Skip to main content
ARS Home » Plains Area » Clay Center, Nebraska » U.S. Meat Animal Research Center » Meat Safety and Quality » Research » Research Project #440930

Research Project: Holistic Tactics to Advance the Microbiological Safety and Quality of the Red Meat Continuum

Location: Meat Safety and Quality

Project Number: 3040-42000-021-000-D
Project Type: In-House Appropriated

Start Date: Aug 3, 2021
End Date: Aug 2, 2026

Objective 1: Identify pre- and post-harvest interventions that reduce foodborne pathogen prevalence and levels in the animal, on carcasses, or in meat products. Sub-objective 1.A: Identify pre-harvest interventions that impact the concentrations of pathogens colonizing animals and present in feed lot pens and barns. Sub-objective 1.B: Identify tactics to overcome sanitizer resistance shown by stress resistant (and antimicrobial resistant) bacteria present in niches. Sub-objective 1.C: Identify post-harvest interventions that are environmentally friendly and conserve natural resources. Objective 2: Advance red meat sampling and detection technologies to more accurately identify microbial contaminates with greater sensitivity. Sub-objective 2.A: Validate and implement new sampling technologies for foodborne pathogens associated with red meat. Sub-objective 2.B: Identify improved detections technologies for foodborne pathogens associated with red meat. Sub-objective 2.C: Characterization of bacterial biofilms contributing to product contamination at meat processing plants. Objective 3: Examine pre-harvest and post-harvest environmental factors that cause microbiological populations (foodborne pathogens, antimicrobial resistant bacteria, and spoilage bacteria) to fluctuate and identify candidate mitigation tactics. Sub-objective 3.A: Determine effects of season and management practices on occurrence of foodborne pathogens associated with meat animal production. Sub-objective 3.B: Determine the microbiomes associated with spoilage of case-ready meat products and the impact of trim applied interventions that may improve shelf life through changes to the community profiles.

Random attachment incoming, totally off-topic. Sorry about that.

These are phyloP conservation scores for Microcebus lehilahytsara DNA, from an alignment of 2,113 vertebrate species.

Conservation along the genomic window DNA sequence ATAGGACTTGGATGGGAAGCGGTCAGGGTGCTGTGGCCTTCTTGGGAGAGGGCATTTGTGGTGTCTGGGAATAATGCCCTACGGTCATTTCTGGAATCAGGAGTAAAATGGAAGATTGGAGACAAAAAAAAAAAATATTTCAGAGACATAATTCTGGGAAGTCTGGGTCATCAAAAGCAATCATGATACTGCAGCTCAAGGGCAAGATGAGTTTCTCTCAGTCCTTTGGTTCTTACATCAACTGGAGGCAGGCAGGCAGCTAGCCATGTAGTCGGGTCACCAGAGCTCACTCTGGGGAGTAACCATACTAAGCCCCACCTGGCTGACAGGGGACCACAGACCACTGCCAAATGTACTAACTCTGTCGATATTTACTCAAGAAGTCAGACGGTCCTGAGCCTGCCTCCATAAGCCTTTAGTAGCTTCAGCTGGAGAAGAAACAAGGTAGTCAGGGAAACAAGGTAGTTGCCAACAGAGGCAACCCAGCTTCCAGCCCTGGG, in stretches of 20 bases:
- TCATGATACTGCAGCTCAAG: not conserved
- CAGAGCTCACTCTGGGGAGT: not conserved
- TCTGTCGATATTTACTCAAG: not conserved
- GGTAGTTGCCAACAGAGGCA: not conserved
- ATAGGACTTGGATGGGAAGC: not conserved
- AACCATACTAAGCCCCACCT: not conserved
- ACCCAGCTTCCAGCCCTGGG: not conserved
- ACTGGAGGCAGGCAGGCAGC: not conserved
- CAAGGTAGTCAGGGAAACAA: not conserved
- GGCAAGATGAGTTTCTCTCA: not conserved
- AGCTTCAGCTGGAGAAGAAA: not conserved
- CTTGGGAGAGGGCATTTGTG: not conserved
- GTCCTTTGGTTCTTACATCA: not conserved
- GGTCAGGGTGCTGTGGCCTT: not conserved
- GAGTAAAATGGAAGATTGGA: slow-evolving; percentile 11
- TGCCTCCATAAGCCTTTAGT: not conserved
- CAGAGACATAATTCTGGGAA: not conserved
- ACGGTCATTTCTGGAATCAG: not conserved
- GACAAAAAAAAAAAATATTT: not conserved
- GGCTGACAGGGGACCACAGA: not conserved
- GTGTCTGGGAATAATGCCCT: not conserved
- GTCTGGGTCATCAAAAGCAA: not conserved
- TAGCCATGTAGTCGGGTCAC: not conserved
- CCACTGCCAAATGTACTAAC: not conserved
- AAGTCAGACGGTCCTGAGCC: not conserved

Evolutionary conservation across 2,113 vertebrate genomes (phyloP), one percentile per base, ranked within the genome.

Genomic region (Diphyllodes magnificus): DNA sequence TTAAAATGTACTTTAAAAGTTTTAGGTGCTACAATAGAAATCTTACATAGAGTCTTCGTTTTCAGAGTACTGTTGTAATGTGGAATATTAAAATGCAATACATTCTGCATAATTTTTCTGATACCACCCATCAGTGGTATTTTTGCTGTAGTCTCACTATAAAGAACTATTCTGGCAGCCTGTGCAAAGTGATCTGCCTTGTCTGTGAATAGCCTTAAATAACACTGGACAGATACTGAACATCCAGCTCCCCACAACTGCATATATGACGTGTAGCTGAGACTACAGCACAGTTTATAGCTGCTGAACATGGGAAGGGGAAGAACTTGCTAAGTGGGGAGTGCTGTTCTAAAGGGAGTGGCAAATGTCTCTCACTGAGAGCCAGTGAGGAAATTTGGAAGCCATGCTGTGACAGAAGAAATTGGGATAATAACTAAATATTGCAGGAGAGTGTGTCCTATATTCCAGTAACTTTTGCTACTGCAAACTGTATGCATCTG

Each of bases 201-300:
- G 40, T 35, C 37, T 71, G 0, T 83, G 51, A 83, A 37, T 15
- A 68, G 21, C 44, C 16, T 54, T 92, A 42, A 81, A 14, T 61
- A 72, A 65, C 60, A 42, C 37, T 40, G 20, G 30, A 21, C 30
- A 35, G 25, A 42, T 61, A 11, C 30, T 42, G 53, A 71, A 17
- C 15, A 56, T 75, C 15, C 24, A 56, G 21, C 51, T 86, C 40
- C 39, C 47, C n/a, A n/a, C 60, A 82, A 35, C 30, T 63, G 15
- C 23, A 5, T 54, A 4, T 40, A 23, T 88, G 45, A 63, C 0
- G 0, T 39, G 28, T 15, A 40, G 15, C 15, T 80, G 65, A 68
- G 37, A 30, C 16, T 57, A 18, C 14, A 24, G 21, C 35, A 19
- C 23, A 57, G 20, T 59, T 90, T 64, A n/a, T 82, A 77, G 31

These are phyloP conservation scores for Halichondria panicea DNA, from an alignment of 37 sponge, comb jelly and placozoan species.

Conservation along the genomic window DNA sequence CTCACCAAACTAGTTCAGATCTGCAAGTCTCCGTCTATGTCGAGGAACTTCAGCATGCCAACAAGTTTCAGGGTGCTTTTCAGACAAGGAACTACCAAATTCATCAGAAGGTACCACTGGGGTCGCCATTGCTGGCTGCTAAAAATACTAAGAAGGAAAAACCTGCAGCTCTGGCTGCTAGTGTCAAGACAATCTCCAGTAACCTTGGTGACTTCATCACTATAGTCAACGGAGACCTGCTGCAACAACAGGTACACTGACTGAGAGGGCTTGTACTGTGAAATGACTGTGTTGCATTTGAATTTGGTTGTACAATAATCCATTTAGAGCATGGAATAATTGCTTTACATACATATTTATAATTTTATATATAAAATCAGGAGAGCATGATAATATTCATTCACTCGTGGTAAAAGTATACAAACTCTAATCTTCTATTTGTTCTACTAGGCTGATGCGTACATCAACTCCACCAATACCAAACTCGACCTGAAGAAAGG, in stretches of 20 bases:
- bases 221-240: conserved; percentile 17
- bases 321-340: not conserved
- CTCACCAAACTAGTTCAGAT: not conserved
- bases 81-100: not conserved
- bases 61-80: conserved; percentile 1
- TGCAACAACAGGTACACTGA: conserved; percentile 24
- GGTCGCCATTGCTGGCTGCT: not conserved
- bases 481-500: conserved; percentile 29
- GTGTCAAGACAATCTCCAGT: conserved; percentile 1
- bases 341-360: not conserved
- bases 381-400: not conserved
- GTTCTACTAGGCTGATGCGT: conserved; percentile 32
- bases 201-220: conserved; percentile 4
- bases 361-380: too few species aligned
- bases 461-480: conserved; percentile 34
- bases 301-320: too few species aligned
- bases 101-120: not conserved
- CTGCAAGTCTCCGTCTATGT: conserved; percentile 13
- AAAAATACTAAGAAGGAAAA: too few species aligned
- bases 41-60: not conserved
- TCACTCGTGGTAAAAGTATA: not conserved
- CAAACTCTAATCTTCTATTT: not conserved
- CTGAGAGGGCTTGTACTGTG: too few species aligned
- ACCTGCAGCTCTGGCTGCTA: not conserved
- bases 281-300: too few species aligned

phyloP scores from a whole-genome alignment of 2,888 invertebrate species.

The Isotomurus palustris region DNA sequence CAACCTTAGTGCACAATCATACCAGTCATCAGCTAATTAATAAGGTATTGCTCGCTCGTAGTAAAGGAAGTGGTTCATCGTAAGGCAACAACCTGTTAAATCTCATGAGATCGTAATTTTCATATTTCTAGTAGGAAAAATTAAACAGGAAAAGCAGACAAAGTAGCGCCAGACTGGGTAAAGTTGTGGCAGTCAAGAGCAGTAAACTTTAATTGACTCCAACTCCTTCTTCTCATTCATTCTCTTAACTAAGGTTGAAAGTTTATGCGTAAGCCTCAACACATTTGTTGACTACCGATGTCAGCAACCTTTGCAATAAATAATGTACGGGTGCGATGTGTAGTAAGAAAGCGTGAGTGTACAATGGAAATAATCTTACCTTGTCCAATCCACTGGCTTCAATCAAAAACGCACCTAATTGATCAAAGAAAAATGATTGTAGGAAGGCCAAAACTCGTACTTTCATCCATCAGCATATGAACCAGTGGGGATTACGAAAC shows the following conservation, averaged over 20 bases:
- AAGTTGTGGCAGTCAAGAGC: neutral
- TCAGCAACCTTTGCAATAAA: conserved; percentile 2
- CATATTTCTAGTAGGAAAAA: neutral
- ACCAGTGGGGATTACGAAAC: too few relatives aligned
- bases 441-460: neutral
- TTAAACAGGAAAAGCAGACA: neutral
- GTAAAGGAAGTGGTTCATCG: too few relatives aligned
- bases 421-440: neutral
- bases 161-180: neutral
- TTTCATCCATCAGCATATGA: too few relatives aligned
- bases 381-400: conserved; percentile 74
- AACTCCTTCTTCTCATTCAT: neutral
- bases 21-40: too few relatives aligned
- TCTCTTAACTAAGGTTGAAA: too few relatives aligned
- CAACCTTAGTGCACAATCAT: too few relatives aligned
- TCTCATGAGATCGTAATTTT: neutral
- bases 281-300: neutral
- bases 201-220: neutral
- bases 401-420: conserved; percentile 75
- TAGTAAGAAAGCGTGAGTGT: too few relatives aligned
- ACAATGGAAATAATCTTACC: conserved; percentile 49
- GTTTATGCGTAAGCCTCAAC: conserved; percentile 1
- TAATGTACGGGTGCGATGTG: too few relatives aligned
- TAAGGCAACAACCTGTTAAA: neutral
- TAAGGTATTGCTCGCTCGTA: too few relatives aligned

Livestock and their surroundings are sources of microbial contaminants that threaten the safety of meat across the continuum of production. Production and processing practices influence the emergence and persistence of pathogens and spoilage organisms as well as the transmission of stress or antimicrobial resistance traits among various bacterial populations. This project addresses microbiological contaminants that occur across the meat production continuum. Objective 1 identifies pre- and post- harvest interventions directed at pathogens through experiments examining the effects of feed lot surface treatments and the use of slatted floor barns; examines the persistence of stress resistant E. coli in processing; appraises the efficacy as antimicrobial interventions of high pressure processing (HPP) and cold atmospheric plasma (CAP) with organic acids; and establishes methods to control Clostridium blown pack spoilage. Objective 2 focuses on improving sampling and detection of microbial contaminates by extending the use of a mobile sampling device for beef trim, and the manual (MSD) and continuous (CSD) sampling devices in pork processing; detecting Salmonella with a diagnostic (Dx) bacteriophage, and detecting Shiga toxin producing E. coli (STEC) via virulence factors. Further, Objective 2 determines how the community structure of biofilms protect and promote the transfer of contaminants throughout the processing plant. Objective 3 examines pre- and post-harvest factors that have an effect on microbiological populations with the goal of identifying candidate mitigation tactics. These experiments examine seasonal effects on E. coli O157:H7; feedlot management practices on Salmonella in lymph nodes; and the use of antimicrobials (AMR) on Salmonella in cattle. Post-harvest, Objective 3 aims to identify populations of bacteria in vacuum packaged and modified atmosphere packaged (MAP) ground meat leading to shortened shelf life and identify treatments applied before grinding that can alleviate this problem. Outcomes from the research will provide improved methods to monitor, detect, and mitigate pathogens on farm and in processing facilities. Further, the developments will be relevant, environmentally friendly, cost effective, and implementable without impeding current processes.